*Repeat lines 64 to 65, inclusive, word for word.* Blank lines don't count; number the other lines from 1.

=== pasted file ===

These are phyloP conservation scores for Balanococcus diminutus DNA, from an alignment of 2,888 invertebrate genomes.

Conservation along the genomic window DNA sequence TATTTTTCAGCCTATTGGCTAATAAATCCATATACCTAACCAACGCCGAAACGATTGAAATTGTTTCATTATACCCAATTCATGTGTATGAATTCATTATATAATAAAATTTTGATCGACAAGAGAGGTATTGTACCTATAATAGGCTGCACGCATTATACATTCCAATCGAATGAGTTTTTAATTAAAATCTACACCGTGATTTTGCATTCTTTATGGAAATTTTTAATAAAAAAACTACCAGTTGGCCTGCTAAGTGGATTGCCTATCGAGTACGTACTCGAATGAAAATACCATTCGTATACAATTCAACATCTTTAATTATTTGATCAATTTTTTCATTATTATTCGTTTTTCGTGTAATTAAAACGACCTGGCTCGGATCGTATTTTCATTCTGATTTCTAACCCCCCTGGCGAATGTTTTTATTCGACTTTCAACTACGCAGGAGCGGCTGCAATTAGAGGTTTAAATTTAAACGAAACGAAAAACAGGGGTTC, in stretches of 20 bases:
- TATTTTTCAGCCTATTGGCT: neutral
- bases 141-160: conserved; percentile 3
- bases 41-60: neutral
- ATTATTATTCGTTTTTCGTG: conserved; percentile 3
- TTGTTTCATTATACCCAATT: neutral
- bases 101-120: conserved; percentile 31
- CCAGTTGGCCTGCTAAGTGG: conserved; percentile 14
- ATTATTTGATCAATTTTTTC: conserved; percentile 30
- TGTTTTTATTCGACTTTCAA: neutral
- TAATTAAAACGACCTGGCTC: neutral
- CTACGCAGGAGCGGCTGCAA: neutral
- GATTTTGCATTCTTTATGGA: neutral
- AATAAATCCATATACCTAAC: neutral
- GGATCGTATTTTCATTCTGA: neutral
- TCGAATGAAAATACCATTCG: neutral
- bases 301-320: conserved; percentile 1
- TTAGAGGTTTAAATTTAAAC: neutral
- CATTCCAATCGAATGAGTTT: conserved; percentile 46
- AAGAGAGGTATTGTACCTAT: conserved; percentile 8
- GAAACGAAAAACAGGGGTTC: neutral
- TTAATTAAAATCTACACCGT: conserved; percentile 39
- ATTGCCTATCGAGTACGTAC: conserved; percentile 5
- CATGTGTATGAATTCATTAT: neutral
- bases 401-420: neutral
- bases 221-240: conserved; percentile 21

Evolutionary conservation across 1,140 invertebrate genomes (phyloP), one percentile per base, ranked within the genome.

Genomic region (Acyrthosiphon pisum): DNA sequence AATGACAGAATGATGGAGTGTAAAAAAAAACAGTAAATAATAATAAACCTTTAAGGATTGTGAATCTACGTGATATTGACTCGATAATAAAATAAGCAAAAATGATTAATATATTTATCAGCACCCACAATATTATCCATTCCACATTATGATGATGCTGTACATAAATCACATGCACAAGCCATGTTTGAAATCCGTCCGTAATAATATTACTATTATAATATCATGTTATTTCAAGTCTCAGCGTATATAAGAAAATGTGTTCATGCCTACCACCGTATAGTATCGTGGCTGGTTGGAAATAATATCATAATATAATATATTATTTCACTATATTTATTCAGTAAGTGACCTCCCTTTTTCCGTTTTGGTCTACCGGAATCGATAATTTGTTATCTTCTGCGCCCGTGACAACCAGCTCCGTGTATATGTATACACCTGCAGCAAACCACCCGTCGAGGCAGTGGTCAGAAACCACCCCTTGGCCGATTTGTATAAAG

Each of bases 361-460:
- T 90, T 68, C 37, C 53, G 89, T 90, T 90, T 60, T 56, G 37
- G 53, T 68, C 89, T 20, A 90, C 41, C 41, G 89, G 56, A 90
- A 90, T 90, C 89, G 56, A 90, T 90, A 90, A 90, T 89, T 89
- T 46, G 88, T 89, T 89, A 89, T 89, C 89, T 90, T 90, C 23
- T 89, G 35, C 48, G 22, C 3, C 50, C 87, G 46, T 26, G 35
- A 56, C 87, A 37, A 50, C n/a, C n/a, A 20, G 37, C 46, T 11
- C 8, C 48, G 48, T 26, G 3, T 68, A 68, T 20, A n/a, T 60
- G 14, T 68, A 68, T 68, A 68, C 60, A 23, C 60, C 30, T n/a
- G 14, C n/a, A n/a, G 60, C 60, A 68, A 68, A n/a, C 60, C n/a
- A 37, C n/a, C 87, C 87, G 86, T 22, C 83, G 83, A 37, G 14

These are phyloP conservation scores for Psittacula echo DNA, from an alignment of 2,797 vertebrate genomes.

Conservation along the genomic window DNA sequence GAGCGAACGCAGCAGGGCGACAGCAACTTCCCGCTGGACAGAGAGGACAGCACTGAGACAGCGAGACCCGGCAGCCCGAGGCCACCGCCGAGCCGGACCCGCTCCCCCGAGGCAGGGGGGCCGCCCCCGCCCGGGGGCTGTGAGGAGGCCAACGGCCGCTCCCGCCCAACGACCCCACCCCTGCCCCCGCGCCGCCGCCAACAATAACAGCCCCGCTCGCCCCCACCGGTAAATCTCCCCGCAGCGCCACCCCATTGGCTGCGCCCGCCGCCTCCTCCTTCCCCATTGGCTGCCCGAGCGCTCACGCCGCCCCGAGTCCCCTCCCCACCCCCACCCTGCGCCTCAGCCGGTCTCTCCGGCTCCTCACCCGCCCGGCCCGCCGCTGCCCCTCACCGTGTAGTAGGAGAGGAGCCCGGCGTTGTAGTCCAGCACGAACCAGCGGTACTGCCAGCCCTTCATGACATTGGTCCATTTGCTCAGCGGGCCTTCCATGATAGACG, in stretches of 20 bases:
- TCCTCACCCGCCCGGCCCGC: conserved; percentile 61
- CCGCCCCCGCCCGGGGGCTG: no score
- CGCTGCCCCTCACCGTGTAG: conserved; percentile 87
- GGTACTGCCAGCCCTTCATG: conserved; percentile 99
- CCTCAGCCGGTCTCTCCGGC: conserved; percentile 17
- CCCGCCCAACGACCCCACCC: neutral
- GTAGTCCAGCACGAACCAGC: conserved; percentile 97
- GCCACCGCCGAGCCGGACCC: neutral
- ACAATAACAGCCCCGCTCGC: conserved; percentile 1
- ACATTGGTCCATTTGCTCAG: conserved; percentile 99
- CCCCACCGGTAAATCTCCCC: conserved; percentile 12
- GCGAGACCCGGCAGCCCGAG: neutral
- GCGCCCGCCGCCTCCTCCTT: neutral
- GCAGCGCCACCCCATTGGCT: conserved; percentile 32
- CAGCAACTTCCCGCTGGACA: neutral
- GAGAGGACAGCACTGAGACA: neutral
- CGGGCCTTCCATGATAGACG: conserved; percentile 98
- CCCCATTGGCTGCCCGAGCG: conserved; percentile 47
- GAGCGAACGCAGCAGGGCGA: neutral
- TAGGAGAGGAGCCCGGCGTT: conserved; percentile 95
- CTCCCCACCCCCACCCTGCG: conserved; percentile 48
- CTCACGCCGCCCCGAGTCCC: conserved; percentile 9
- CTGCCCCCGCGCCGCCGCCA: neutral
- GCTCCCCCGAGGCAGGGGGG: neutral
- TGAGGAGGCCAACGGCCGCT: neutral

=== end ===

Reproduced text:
- CTCACGCCGCCCCGAGTCCC: conserved; percentile 9
- CTGCCCCCGCGCCGCCGCCA: neutral